25 years

Monday, 10 November

Most everyone my age, at least those living in Europe, remembers where they were. I was sitting at home on the rue Tournefort, two children upstairs asleep, husband away, watching the eight o'clock news. Like many others, I remained glued to the television late into the night, gobsmacked, as cameras showed hordes of east Berliners moving like the slow, inexorable flow of a flooded river through the checkpoints.

It's important to remember that, despite ructions over the previous months, almost no one had predicted this. Certainly the television journalists were left sputtering, just as fumbling with their words as the rest of us.

So yesterday really was a meaningful anniversary. Of course the fall of the Wall also destabilised the existing world order and led to some of today's tremors and convulsions. But how can one not rejoice at innocent people being freed from prison? Especially today, when almost all the other news is terrifying and deeply disturbing, it also reminds us of our better selves.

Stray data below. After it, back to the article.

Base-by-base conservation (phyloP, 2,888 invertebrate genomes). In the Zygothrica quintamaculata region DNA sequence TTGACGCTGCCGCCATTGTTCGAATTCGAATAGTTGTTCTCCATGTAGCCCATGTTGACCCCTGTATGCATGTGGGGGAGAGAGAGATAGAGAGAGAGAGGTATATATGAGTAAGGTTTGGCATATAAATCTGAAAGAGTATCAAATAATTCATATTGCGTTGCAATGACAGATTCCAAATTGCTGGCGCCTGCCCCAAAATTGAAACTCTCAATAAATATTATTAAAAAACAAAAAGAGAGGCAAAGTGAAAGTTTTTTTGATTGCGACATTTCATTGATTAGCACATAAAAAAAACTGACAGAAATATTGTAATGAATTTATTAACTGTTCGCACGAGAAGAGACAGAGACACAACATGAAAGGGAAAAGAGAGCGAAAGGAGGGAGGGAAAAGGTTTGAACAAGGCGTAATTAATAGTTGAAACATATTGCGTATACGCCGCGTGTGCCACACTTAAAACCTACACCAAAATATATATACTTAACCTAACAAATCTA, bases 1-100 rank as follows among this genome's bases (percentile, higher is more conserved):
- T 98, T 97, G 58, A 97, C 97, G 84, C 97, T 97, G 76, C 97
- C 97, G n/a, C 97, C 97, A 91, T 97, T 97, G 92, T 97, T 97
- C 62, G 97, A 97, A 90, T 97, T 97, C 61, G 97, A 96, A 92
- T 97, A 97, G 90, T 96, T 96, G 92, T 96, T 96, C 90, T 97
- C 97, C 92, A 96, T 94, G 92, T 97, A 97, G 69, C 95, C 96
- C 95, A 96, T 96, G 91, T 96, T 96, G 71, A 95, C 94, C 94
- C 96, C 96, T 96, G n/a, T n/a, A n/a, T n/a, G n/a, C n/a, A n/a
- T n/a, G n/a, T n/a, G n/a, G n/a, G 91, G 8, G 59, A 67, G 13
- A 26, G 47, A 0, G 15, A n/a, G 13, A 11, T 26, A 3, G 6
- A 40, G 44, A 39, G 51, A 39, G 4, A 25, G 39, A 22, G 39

We headed first to Prinzlauerberg, the area I walked around during my one trip to East Berlin in 1987. Today it's buffed up and largely inhabited by west Germans, derisively dubbed Swabenland, but in those days, it looked as if World War II had ended yesterday. All the buildings looked like this, minus the (verboten) graffiti.

Pasternak, a Russian restaurant redolent of Berlin, circa 1900, before two world wars and a wall, seemed the right choice for lunch. Please try it if you're in Berlin: http://restaurant-pasternak.de/en/

Then we headed to Bernauer Strasse, where there's a long stretch of wall memorial, including a preserved watch tower. Scarier when there aren't thousands of people smiling for photos in front of it but still.

Third Degree

Then off to Bornheimer Strasse, where the first border guard Harald J├Ąger opened the tap.

Finally, back to Kreuzberg via Alex, aptly lost in the fog yesterday.

All those wonderfully buoyant balloons were supposed to be released into the skies at 7. To avoid the worst crowds, we found a spot near the Oberbaum bridge, connecting Kreuzberg to Friedrichshain, either side of the Spree.

There we waited in the cold and dark, here in Germany, until 7.45. Even the French wouldn't have kept us waiting that long! When we did finally see some action in the sky, the balloons were small, scattered (no point in trying to photograph) and luminous for about three seconds. It was like watching a dripping tap.

A damp squib to end a day of hope.